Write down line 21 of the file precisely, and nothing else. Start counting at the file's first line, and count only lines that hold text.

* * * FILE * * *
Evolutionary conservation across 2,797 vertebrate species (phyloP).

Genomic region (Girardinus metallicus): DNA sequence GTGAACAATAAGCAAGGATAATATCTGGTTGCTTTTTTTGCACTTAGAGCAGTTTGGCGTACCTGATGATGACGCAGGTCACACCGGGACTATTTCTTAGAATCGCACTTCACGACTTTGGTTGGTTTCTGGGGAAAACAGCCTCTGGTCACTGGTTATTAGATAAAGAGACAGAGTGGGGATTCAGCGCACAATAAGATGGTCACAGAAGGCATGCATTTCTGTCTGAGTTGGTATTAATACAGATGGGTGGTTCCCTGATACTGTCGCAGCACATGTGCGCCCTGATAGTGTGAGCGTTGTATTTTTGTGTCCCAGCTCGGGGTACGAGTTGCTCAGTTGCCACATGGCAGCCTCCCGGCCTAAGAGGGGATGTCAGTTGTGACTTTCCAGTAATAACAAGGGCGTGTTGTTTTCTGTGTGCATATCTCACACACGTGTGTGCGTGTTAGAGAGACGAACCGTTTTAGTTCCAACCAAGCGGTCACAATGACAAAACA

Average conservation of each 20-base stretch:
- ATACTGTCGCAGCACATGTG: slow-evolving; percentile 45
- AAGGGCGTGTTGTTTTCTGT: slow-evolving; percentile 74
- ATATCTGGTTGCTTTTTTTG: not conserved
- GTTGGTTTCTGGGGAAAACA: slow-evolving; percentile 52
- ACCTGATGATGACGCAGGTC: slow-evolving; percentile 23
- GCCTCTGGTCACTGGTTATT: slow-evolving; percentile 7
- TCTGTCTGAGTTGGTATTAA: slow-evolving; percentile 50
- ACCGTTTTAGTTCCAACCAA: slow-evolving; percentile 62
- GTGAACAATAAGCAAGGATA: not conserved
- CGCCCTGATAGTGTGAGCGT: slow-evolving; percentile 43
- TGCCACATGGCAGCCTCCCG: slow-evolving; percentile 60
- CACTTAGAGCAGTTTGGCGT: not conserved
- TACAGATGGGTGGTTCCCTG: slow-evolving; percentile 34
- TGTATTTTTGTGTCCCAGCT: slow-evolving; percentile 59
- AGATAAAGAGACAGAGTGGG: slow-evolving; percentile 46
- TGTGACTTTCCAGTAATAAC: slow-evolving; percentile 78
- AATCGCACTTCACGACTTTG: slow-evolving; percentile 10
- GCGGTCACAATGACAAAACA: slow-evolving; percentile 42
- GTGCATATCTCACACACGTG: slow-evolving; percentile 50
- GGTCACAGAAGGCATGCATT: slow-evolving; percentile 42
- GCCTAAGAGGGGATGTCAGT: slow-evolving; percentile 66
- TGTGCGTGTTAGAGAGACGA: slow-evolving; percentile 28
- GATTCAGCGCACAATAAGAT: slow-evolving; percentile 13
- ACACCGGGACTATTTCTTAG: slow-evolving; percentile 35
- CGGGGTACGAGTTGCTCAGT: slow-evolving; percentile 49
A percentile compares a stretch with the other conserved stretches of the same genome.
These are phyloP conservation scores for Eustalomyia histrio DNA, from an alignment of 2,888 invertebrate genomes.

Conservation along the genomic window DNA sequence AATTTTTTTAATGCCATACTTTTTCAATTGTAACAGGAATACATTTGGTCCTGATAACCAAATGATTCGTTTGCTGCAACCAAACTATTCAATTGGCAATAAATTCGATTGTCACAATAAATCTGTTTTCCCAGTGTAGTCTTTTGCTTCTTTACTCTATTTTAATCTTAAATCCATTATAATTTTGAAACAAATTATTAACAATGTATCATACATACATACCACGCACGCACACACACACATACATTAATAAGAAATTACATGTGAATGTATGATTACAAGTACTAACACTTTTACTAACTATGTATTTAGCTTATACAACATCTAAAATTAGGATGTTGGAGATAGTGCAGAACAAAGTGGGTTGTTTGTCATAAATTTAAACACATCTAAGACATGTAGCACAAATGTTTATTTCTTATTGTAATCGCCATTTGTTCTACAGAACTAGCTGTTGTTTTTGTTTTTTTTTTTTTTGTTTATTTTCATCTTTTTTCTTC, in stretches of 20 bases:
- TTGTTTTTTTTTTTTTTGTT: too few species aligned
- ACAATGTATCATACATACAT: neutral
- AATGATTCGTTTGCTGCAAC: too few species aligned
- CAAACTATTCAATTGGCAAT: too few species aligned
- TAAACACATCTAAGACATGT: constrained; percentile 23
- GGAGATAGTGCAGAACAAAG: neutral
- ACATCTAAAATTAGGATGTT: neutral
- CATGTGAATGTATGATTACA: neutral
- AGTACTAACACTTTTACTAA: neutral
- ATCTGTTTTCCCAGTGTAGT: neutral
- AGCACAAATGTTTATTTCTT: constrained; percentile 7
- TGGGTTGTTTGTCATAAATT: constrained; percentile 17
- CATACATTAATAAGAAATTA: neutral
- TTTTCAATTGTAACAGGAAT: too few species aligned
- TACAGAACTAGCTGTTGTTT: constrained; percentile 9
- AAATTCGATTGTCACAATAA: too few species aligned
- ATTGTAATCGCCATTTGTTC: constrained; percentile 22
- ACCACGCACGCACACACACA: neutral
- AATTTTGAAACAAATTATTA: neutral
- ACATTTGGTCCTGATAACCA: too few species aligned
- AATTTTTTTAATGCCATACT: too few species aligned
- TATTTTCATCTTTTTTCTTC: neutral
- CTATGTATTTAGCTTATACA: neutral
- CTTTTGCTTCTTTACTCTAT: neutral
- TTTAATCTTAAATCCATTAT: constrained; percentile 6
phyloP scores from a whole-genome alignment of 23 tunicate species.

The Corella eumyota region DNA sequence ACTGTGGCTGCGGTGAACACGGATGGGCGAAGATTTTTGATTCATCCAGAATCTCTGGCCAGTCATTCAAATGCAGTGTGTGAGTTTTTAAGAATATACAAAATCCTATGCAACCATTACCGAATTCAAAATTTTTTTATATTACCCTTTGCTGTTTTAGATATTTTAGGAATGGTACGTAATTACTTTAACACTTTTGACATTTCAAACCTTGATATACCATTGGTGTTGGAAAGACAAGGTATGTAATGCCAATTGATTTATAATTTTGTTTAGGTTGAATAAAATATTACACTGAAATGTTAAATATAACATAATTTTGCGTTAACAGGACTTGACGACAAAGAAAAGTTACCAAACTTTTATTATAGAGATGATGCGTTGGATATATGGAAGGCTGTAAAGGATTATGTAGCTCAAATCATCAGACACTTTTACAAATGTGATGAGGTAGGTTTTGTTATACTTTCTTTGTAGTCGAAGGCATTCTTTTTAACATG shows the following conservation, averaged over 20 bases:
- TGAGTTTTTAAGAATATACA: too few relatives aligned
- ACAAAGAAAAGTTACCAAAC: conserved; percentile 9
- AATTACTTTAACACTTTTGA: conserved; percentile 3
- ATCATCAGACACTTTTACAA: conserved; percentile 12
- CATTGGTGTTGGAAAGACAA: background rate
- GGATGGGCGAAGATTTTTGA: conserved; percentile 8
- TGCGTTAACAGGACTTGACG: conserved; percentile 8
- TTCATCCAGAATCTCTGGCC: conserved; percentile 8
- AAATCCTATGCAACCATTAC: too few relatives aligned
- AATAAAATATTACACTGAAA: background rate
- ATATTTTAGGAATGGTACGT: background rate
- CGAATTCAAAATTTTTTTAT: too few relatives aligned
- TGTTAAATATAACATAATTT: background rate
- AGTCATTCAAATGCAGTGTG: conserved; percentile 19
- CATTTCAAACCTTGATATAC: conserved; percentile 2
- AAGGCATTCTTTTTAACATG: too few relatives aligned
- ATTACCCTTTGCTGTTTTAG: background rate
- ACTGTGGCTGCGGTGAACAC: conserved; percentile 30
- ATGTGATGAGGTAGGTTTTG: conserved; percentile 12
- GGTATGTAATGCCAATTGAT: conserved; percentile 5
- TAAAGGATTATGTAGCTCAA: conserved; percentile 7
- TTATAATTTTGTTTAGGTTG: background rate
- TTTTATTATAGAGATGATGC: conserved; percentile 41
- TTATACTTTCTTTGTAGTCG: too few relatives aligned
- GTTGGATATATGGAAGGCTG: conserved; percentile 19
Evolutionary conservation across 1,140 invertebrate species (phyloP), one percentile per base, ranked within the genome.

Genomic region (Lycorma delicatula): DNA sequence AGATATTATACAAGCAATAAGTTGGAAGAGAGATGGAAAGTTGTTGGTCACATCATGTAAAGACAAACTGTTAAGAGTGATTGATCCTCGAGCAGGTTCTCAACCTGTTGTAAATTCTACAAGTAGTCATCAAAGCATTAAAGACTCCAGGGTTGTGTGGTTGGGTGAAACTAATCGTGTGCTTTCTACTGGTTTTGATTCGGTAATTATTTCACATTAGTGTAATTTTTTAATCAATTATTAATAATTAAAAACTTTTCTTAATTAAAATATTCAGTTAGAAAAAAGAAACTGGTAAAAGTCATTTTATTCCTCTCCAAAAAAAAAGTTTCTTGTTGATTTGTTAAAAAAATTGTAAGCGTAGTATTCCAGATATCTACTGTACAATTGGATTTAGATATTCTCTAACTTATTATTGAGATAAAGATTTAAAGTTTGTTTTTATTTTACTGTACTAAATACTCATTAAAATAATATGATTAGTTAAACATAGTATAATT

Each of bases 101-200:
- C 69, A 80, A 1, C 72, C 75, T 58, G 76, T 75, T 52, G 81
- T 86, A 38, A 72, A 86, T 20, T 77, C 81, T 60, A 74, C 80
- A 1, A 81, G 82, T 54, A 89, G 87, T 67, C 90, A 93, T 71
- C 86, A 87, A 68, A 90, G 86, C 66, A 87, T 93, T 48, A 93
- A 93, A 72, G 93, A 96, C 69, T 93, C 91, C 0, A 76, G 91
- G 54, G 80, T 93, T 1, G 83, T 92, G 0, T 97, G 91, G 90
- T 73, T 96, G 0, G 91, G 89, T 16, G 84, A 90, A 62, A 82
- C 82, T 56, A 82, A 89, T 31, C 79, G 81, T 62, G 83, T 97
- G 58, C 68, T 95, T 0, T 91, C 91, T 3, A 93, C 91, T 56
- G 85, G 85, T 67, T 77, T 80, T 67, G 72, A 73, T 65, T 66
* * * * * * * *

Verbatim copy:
- GCGGTCACAATGACAAAACA: slow-evolving; percentile 42